"The ants are a people not strong, yet they prepare their meat in the summer." Prov. 30:25  

Keep ordinary ants in extraordinary ways.


#10 Offline mmcguffi - Posted October 12 2021 - 2:24 PM

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I'm sorry if that came off as harsh! I did not mean it that way -- there is already a good amount of information regarding Atta care on Formiculture; I recommend you read up a bit on how other people have kept their Atta first and if you have any specific questions those are more-easily answered :)

No worries i have no practical knowledge in keeping Atta so i definitely have an open mind.But from what i have heard from every keeper of leafcutters the moisture needs to be very high...Around 90% and this needs to be constant.

 

This is more or less true -- in practice though, as long as they are properly housed you shouldn't have to measure the humidity at all. And after a few months they should be able to sustain the proper humidity themselves (...if they are in a proper enclosure)


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#11 Offline NikolaBale - Posted October 12 2021 - 2:35 PM

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I'm sorry if that came off as harsh! I did not mean it that way -- there is already a good amount of information regarding Atta care on Formiculture; I recommend you read up a bit on how other people have kept their Atta first and if you have any specific questions those are more-easily answered :)

No worries i have no practical knowledge in keeping Atta so i definitely have an open mind.But from what i have heard from every keeper of leafcutters the moisture needs to be very high...Around 90% and this needs to be constant.
This is more or less true -- in practice though, as long as they are properly housed you shouldn't have to measure the humidity at all. And after a few months they should be able to sustain the proper humidity themselves (...if they are in a proper enclosure)
Can you elaborate a bit on how they can maintain the humidity themselves? Do you mean by moving wet substrate or something like that?

Sent from my M2004J19C using Tapatalk

#12 Offline CheetoLord02 - Posted October 12 2021 - 3:53 PM

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large Atta colonies get all of the moisture they need from the leaves that they cut. The water content of the leaves will supply their nesting chambers with plenty of humidity. I also can confirm that I never have bothered to measure the exact humidity of my setups and have never had an issue.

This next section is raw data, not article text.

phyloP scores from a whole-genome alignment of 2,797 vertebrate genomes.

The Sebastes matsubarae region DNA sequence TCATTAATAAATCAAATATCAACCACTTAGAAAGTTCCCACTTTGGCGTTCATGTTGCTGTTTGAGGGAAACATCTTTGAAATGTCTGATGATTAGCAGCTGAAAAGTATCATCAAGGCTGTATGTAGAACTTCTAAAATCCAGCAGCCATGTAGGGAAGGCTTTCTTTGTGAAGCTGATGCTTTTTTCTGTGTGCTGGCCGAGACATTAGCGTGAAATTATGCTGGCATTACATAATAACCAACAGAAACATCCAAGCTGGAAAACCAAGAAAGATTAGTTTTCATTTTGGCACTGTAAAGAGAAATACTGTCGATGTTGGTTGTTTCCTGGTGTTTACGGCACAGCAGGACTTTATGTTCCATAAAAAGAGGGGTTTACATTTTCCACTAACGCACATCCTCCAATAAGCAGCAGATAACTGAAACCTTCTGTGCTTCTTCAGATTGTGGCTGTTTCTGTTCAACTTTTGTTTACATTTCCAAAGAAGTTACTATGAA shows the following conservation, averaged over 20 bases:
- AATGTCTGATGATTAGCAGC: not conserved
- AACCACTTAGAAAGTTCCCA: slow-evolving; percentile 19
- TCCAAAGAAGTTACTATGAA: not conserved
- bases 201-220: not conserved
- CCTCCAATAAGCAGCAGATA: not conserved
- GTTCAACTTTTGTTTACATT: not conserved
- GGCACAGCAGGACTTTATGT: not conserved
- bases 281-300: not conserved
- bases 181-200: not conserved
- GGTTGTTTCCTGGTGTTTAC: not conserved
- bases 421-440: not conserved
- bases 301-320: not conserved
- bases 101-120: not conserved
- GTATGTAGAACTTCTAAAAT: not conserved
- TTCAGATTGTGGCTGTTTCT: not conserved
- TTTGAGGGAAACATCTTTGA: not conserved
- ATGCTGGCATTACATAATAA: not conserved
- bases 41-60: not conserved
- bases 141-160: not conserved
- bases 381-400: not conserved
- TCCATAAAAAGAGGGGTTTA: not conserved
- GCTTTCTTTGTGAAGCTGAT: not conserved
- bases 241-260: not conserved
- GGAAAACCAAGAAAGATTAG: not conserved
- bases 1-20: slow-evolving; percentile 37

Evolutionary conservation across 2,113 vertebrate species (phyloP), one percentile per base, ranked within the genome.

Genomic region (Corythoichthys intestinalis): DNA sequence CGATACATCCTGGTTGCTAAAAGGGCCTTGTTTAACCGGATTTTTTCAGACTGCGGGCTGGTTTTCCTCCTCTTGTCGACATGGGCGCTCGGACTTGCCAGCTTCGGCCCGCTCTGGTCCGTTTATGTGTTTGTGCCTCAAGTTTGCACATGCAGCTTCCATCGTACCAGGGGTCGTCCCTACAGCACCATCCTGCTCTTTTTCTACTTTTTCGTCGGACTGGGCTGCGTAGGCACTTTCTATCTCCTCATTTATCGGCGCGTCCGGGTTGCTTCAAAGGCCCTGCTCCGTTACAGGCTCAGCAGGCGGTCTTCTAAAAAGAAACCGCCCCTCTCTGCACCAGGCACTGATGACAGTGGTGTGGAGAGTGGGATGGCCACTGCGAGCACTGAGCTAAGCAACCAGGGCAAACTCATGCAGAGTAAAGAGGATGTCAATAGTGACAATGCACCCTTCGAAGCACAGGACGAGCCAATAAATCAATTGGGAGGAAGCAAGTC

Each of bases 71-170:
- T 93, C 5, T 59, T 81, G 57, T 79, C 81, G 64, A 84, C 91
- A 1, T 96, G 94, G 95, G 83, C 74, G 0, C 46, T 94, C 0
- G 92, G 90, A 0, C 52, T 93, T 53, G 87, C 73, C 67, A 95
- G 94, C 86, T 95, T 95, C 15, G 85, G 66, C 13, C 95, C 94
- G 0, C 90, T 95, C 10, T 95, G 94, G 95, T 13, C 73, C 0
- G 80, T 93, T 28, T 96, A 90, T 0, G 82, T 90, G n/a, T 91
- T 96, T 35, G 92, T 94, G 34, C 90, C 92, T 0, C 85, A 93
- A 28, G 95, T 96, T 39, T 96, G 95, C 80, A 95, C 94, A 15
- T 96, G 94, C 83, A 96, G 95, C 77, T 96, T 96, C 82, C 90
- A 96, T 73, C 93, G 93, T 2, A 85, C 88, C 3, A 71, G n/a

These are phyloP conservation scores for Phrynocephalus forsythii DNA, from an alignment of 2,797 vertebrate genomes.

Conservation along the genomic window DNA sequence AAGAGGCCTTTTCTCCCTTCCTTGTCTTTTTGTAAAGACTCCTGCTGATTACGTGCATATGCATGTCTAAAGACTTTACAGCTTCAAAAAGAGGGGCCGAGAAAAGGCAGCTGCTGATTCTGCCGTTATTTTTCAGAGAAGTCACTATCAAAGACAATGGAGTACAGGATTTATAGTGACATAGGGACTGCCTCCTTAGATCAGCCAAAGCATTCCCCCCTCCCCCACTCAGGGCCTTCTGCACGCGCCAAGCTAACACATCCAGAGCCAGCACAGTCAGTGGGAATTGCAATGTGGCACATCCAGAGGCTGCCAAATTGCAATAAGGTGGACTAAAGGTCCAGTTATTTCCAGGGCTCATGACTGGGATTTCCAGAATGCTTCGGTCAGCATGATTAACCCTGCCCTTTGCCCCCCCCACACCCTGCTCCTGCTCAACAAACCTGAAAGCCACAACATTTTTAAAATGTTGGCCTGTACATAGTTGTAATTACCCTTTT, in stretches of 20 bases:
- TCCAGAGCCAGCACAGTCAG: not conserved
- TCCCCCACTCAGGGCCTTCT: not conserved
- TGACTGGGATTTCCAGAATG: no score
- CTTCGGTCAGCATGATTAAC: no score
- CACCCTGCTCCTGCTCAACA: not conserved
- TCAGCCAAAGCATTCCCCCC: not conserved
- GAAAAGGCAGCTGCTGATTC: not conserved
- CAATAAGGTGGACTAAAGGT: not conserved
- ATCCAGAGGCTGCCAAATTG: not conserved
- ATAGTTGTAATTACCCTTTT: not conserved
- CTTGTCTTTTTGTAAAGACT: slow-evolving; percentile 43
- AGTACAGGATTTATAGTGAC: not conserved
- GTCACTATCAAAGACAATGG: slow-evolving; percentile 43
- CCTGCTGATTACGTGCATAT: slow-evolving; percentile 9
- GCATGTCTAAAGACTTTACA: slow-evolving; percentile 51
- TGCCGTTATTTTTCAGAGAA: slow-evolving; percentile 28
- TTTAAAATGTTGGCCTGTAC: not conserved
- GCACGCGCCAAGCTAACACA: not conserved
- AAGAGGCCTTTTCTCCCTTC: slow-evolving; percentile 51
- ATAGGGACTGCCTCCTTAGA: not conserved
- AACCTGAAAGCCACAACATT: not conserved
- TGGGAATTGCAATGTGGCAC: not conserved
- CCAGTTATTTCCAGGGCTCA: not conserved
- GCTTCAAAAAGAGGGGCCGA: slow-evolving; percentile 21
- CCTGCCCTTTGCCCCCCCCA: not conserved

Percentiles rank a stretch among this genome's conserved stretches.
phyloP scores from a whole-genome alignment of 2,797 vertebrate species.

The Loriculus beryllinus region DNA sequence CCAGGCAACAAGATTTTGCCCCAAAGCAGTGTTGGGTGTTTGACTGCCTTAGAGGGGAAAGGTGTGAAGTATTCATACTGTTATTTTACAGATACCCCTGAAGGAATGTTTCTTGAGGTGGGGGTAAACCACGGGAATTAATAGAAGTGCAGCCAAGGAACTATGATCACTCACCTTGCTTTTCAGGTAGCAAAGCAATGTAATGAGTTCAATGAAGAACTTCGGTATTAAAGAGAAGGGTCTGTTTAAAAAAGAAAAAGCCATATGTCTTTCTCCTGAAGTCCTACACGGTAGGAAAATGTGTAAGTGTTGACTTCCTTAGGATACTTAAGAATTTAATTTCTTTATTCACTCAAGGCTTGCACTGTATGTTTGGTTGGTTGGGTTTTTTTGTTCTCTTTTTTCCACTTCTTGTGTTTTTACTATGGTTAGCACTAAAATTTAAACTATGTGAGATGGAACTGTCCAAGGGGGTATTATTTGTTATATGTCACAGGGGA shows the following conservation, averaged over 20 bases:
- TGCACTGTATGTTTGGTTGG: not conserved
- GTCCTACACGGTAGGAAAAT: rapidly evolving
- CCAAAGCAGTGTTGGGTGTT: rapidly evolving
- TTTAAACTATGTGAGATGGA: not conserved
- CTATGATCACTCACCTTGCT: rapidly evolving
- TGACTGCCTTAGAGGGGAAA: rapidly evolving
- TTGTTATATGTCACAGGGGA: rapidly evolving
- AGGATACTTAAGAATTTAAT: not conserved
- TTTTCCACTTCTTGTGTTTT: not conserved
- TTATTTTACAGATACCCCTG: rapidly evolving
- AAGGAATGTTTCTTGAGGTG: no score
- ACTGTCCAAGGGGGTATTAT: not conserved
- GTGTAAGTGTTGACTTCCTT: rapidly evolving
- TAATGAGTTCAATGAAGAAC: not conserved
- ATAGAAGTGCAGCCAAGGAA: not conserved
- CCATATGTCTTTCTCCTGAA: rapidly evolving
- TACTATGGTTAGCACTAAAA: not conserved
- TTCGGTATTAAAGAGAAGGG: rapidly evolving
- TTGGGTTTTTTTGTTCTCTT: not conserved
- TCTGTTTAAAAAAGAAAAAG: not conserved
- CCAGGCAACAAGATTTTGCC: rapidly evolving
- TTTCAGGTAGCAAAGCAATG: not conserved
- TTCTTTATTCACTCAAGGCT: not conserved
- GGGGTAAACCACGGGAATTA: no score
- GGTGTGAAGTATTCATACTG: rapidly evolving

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#13 Offline dspdrew - Posted October 12 2021 - 7:00 PM

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Well, if you see condensation, then you know you hit 100%.



#14 Offline antscientist - Posted October 13 2021 - 2:27 AM

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I'm sorry if that came off as harsh! I did not mean it that way -- there is already a good amount of information regarding Atta care on Formiculture; I recommend you read up a bit on how other people have kept their Atta first and if you have any specific questions those are more-easily answered :)

ok.



#15 Offline antscientist - Posted October 13 2021 - 2:29 AM

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I'm sorry if that came off as harsh! I did not mean it that way -- there is already a good amount of information regarding Atta care on Formiculture; I recommend you read up a bit on how other people have kept their Atta first and if you have any specific questions those are more-easily answered :)

No worries i have no practical knowledge in keeping Atta so i definitely have an open mind.But from what i have heard from every keeper of leafcutters the moisture needs to be very high...Around 90% and this needs to be constant.

 

This is more or less true -- in practice though, as long as they are properly housed you shouldn't have to measure the humidity at all. And after a few months they should be able to sustain the proper humidity themselves (...if they are in a proper enclosure)

 

The container I have them in is a snap cap....



#16 Offline antscientist - Posted October 13 2021 - 2:32 AM

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I'm sorry if that came off as harsh! I did not mean it that way -- there is already a good amount of information regarding Atta care on Formiculture; I recommend you read up a bit on how other people have kept their Atta first and if you have any specific questions those are more-easily answered :)

No worries i have no practical knowledge in keeping Atta so i definitely have an open mind.But from what i have heard from every keeper of leafcutters the moisture needs to be very high...Around 90% and this needs to be constant.
This is more or less true -- in practice though, as long as they are properly housed you shouldn't have to measure the humidity at all. And after a few months they should be able to sustain the proper humidity themselves (...if they are in a proper enclosure)
Can you elaborate a bit on how they can maintain the humidity themselves? Do you mean by moving wet substrate or something like that?

Sent from my M2004J19C using Tapatalk

 

Currently I think the ants know their container isn't that humid so I do see a way the ants are trying to keep humidity in. They are placing substrate along the part that the container and the lid meets.


large Atta colonies get all of the moisture they need from the leaves that they cut. The water content of the leaves will supply their nesting chambers with plenty of humidity. I also can confirm that I never have bothered to measure the exact humidity of my setups and have never had an issue.

oh yeah. I forgot.